My driving force behind this is that I live within a day’s drive to one of the last remaining areas with quality natural night sky conditions in the U.S. There is a lot at stake with few individuals doing some heavy lifting, but there are many partnerships growing with the Sustainability Committee, Department of Tourism, and the U.S. National Park Service.


Diane speaks at TEDx in Rapid City, SD

Q: Tell us about your TEDx talk on light pollution.

A: It was held in Rapid City, SD. I wanted to raise awareness with a call to action and named my talk “Why We Need Darkness to Survive.” I placed a gift for everyone in the audience at each attendee’s seat: a small light. I asked them to all turn it on at the beginning of my presentation. Taking the risk halfway through my presentation, I asked if they agreed with efforts to eliminate light pollution to turn off their light. I didn’t know what was going to happen, but much to my amazement 100% of the audience turned off their light!

Q: As a local business owner, how have you incorporated dark sky practices into your business plan?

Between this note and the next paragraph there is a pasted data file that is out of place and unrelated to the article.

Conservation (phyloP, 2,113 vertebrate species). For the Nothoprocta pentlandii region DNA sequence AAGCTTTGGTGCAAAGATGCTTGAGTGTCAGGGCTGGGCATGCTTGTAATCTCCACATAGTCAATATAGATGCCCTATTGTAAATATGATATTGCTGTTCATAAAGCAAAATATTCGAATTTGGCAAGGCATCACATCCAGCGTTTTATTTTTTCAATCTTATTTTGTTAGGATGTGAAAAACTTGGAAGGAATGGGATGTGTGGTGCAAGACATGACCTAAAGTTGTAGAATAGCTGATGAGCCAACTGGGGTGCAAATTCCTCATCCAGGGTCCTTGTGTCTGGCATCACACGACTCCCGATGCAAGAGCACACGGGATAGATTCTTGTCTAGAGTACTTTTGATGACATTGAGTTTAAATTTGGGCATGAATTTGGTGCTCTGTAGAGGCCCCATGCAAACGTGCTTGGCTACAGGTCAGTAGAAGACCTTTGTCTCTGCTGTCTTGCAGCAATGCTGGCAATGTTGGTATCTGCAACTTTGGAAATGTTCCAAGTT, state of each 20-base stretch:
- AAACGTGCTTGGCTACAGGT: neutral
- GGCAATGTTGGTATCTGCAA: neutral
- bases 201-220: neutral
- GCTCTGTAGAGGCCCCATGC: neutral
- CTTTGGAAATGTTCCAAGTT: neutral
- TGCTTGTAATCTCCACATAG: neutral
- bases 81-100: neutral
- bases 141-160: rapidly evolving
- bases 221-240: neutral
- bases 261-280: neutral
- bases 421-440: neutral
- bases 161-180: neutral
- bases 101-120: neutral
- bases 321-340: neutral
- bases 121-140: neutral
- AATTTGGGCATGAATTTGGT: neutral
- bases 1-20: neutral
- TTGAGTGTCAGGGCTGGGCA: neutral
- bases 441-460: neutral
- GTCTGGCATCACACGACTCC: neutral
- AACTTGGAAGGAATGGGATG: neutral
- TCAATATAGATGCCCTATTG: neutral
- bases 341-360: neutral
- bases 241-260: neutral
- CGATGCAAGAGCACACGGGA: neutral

A: For my fitness center I use time-controlled lit signage. They turn off automatically each night at the designated closing time and are fully-shielded light fixtures. I also once reserved a billboard with the requirement that they do not use the lights on it, but the ad company didn’t follow that requirement so I pulled my advertisement entirely. My husband owns a law firm so I am always sure to remind him to turn off the parking lot light at his office every time I see it on while the signage for the building remains totally unlit. We also own some hotels, so we make sure to turn off the exterior lighting at all times unless we are actively awaiting a guest at night if we are there to greet them. Any lights that are on are shielded and interior blinds are drawn closed at night to keep interior lighting from spilling into the outdoors. Future dark-sky progress involves night-friendly businesses!